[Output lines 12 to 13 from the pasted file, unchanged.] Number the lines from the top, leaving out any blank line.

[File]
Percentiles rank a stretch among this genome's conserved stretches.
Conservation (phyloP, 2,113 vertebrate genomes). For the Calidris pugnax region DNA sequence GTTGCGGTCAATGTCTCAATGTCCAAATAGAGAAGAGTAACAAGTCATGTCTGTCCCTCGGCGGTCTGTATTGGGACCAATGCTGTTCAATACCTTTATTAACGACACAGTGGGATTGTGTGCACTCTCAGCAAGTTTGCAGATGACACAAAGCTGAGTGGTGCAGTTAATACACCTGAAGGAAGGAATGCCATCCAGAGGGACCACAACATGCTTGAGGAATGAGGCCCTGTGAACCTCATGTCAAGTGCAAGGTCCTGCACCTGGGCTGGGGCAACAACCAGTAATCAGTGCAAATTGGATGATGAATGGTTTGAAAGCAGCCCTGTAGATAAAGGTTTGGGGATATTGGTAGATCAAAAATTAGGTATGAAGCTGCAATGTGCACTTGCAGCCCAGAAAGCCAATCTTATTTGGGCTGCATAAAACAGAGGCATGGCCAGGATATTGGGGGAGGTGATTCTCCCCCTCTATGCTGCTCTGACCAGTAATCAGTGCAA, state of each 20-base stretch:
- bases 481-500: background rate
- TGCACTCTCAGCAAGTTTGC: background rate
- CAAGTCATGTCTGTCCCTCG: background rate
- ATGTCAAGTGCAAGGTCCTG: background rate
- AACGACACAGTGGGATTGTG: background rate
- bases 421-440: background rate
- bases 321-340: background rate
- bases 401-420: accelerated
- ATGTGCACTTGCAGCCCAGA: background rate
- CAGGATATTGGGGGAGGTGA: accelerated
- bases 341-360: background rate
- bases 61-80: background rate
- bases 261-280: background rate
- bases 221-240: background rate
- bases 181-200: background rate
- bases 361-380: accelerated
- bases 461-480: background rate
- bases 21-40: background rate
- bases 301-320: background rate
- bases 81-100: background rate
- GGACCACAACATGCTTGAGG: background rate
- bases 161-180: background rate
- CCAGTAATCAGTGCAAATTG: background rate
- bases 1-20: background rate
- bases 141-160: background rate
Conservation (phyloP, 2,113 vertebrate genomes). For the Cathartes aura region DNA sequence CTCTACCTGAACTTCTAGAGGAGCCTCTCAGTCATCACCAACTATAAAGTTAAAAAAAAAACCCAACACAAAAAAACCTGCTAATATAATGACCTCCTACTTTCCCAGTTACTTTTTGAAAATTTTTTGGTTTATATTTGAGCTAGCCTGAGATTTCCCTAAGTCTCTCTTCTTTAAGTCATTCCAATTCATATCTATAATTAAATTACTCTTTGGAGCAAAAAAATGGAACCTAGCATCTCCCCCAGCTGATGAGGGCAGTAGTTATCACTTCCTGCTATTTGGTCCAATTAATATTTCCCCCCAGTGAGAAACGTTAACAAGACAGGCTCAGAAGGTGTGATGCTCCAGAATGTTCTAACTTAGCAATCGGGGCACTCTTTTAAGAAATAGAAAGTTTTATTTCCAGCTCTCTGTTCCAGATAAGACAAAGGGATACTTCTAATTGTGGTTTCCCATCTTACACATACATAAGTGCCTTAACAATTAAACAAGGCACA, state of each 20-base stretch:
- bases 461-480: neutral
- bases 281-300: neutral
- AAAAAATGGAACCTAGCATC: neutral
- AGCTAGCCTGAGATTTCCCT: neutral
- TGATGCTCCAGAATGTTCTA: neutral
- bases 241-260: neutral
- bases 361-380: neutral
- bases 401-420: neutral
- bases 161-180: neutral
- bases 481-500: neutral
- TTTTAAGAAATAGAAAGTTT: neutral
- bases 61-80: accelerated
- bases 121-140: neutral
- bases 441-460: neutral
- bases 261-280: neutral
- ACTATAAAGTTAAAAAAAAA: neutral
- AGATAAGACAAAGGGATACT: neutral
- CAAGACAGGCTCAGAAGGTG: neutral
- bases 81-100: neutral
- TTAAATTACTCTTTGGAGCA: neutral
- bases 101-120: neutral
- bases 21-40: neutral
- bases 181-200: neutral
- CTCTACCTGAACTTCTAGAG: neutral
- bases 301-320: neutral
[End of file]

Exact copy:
- CAGGATATTGGGGGAGGTGA: accelerated
- bases 341-360: background rate